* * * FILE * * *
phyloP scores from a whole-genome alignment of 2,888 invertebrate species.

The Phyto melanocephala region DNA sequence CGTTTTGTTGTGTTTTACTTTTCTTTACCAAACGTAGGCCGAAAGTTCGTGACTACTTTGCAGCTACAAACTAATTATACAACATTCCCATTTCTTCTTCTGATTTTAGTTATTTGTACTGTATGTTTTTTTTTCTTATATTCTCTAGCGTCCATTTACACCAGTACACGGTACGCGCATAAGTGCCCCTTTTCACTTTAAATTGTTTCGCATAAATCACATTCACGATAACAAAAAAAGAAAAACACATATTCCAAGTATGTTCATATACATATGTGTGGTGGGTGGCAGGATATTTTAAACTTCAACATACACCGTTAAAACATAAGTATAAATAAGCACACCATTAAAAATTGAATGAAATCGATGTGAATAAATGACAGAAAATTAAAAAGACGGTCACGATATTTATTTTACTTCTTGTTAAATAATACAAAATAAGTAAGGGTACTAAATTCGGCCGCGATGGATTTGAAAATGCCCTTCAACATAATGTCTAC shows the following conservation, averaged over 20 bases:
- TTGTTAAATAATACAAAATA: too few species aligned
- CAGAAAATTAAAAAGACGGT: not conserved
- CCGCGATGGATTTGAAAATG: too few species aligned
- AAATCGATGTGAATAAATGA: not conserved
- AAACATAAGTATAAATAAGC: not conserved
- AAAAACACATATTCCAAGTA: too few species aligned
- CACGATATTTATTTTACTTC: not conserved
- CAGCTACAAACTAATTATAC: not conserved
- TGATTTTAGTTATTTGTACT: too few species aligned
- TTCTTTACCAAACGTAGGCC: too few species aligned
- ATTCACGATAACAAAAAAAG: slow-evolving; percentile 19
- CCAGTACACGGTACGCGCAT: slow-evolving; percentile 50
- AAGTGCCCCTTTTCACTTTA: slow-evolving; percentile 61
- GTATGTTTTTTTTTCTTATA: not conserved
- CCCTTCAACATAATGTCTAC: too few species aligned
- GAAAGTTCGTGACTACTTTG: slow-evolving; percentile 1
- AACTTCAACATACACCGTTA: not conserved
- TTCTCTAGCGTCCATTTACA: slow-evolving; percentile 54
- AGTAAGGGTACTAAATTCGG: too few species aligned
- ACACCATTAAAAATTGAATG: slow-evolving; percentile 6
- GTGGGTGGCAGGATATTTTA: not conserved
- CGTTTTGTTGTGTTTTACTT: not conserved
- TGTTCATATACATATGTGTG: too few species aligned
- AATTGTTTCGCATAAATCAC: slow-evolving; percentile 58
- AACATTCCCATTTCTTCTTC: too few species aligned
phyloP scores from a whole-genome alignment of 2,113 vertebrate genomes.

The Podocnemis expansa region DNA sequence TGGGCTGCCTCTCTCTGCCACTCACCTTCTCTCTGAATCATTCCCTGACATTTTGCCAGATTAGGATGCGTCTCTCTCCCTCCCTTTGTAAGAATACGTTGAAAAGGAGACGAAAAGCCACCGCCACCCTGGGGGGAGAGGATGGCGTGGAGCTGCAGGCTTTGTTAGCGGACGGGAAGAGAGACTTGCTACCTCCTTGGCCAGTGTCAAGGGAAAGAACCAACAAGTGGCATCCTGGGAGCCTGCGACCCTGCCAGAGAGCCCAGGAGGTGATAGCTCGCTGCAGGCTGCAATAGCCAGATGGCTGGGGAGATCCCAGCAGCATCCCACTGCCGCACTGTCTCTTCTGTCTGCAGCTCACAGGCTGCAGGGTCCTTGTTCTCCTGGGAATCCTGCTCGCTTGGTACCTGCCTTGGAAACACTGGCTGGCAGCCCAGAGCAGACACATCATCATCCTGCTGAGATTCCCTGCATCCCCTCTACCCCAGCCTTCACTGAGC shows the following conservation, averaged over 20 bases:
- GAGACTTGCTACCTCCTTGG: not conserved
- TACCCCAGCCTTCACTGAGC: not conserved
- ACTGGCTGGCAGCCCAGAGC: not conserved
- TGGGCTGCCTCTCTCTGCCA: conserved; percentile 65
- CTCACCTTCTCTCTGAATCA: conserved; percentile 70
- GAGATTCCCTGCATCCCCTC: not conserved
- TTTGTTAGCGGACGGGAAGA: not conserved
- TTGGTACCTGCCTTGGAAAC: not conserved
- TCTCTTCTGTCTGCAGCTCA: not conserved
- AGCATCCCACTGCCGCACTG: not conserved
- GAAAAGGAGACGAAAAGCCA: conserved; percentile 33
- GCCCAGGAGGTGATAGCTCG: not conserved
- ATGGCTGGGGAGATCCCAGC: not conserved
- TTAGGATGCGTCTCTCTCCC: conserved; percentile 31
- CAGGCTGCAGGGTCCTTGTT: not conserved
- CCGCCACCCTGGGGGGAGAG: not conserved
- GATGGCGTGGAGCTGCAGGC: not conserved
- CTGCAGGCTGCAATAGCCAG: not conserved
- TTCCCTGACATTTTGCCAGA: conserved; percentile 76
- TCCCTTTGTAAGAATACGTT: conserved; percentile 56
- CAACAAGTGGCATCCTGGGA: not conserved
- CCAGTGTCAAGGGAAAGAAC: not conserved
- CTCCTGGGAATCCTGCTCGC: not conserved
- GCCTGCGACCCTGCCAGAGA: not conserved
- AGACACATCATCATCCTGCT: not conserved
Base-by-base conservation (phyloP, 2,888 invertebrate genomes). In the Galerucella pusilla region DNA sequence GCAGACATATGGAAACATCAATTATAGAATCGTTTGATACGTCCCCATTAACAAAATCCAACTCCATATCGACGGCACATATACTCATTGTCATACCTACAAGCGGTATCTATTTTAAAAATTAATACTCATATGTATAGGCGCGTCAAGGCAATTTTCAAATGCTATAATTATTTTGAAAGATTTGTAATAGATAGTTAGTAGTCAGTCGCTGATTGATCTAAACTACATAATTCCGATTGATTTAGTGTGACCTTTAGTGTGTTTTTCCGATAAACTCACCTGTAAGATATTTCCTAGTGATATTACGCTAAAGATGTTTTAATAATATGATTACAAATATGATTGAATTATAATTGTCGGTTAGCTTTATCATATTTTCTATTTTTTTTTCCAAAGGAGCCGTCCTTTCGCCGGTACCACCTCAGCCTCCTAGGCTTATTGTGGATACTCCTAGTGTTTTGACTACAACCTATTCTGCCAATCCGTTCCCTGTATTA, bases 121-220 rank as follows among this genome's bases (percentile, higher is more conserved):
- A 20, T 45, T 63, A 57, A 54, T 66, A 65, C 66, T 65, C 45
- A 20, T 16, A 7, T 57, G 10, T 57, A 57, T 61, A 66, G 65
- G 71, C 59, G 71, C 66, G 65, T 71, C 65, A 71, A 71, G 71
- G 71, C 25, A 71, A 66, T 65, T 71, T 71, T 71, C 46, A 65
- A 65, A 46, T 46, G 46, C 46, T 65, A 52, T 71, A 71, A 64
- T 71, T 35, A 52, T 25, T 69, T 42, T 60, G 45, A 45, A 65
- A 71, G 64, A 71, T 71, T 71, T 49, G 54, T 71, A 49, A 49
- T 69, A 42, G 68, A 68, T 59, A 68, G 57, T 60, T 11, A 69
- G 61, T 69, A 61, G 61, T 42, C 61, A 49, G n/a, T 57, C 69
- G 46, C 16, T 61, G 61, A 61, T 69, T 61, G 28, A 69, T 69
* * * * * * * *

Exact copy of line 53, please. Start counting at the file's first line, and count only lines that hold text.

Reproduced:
- GCCTGCGACCCTGCCAGAGA: not conserved